tive results for the QSVM and QNN implementations when
compared with their classical counterparts i.e., SVM, and
DNN. But the results were not competitive at all; the QSVM
and QNN did not perform even close to their classical coun-
terparts. Table 2shows the accuracy over each condition.
This might have been due to the limitations of the number of
features that one can select when implementing a quantum
computing approach because of the limitation of the num-
ber of qubits one can use. Quantum supremacy is still quite
far away, but we can hope that once we achieve quantum
supremacy, we can expect to see better results for the drug
target identification using Quantum Computing algorithms.
4. Discussion
In this work, we focus on covering a type of applica-
tion that promises to have impactful results through the use
of quantum computing. It is important to mention that we
only focus on a single subarea of drug discovery that is
Table 2. Experimental results of classical and quantum ap-
proaches.
Approach Machine Algorithm Accuracy
Classical Google Colab SVM 55.0%
Classical Google Colab DNN 73.0%
Quantum Quantum Local QSVM 52.5%
Quantum Quantum Remote QSVM 47.5%
Quantum Quantum Local QNN 49.8%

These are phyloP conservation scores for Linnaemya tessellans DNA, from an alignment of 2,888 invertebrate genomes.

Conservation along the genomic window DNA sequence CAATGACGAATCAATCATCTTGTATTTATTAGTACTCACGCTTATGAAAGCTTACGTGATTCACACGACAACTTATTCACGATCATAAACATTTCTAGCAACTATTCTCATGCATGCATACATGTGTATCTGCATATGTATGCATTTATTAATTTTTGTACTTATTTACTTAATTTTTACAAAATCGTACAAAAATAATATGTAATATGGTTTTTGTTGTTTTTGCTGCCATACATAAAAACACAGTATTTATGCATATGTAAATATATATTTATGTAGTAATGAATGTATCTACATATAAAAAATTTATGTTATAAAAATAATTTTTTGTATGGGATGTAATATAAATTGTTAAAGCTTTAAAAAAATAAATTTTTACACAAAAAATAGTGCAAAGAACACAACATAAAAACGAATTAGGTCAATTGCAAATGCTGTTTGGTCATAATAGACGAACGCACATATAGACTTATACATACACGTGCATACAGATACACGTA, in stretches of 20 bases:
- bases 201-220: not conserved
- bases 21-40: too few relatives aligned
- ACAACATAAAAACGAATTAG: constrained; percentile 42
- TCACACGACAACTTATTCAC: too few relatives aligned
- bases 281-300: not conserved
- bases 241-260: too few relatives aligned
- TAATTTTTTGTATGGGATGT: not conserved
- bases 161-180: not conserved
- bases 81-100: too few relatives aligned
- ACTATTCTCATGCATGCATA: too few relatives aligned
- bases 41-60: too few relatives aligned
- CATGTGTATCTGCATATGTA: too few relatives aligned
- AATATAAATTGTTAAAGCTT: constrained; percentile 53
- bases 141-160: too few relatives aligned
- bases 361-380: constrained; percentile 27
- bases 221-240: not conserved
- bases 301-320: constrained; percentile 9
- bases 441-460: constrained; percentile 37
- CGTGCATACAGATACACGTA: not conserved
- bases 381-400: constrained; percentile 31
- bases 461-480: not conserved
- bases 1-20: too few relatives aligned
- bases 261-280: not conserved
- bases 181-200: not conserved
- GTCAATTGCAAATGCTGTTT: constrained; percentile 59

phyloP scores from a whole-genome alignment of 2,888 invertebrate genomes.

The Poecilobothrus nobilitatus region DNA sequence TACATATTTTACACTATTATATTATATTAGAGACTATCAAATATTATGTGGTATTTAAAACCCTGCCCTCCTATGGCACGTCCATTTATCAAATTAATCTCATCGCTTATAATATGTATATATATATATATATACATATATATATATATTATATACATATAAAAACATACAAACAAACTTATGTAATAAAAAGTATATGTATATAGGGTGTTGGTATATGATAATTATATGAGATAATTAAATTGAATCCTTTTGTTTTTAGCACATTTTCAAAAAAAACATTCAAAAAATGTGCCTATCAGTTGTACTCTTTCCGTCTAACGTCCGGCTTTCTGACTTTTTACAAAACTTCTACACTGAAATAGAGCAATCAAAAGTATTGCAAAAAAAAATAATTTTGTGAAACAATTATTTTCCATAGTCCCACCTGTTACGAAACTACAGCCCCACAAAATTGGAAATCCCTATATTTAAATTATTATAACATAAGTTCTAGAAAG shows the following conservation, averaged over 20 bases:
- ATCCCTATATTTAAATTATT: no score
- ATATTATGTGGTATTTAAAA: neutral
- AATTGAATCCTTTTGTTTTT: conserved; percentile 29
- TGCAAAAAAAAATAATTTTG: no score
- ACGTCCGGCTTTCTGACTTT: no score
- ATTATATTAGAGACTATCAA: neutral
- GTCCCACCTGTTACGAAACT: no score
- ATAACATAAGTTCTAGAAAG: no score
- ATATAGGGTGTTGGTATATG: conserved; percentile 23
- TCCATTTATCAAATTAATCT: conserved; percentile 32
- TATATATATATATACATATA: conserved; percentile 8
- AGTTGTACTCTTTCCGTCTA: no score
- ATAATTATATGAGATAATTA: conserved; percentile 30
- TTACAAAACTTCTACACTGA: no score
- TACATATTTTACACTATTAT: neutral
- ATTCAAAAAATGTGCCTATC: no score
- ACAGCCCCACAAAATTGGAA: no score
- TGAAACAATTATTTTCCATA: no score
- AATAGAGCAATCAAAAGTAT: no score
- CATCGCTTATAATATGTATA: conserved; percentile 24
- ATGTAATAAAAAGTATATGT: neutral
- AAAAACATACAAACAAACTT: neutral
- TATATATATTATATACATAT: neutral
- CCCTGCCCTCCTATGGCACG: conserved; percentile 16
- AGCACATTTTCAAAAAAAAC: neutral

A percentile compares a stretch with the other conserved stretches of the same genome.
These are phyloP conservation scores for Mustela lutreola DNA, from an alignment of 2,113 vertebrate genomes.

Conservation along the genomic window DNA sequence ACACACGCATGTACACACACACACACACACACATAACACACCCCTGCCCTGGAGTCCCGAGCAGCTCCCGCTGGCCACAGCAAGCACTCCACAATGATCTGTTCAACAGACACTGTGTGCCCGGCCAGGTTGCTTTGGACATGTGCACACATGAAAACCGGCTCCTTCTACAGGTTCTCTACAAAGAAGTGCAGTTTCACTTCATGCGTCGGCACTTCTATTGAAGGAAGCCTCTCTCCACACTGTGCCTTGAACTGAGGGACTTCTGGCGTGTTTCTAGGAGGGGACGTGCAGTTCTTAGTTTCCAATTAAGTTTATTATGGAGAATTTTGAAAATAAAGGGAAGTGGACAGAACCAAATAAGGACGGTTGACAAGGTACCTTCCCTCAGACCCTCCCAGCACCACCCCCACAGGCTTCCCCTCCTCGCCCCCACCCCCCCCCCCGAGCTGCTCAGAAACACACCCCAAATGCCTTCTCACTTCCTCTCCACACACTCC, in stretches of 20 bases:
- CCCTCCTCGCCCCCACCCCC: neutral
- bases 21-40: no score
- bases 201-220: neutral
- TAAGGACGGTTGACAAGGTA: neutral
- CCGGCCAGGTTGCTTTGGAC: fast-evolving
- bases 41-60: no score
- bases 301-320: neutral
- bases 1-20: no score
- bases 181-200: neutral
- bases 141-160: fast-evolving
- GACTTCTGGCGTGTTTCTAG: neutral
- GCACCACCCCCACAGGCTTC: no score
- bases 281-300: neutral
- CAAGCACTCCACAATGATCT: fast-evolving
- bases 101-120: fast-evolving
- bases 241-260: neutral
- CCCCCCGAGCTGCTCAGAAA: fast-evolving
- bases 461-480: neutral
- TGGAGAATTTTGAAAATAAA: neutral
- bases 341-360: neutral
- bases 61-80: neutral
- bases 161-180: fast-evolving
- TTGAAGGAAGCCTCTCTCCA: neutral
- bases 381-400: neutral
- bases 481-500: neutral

Drug-Target Identification and other sub-areas such as Hit
search or Lead search could also have a great impact. Fu-
ture work can explore the algorithm migration processes for
other drug discovery techniques and also for other fields of
study.
We did not reject the null hypothesis of considering the
quantum results as competitive. It was mainly due to the
limited data that the algorithms could process due to the
limited number of qubits. The implemented QSVM algo-
rithm used each qubit to process each feature, so the num-
ber of features was limited by the device that executed it, it
ranged from 5 to 32 qubits depending on the IBM Q device.
The same limitation affected the neural network implemen-
tation by using the Xanadu PenyLane library over a Rigetti
Forest environment with ten qubits. Fairer experimentation
would be performed by using the same number of features
as the classical approach, but in general, the drug discovery
subareas are highly demanding in features.
Although the results were not competitive, there are
some lessons learned that could reduce the learning curve
of future implementations. Techniques that allow the best
selection and reduction of features are indispensable for this
limited environments. The quantum machines available in
the cloud have a system of task queuing, so executions can
take a long time, not because of the processing time, but be-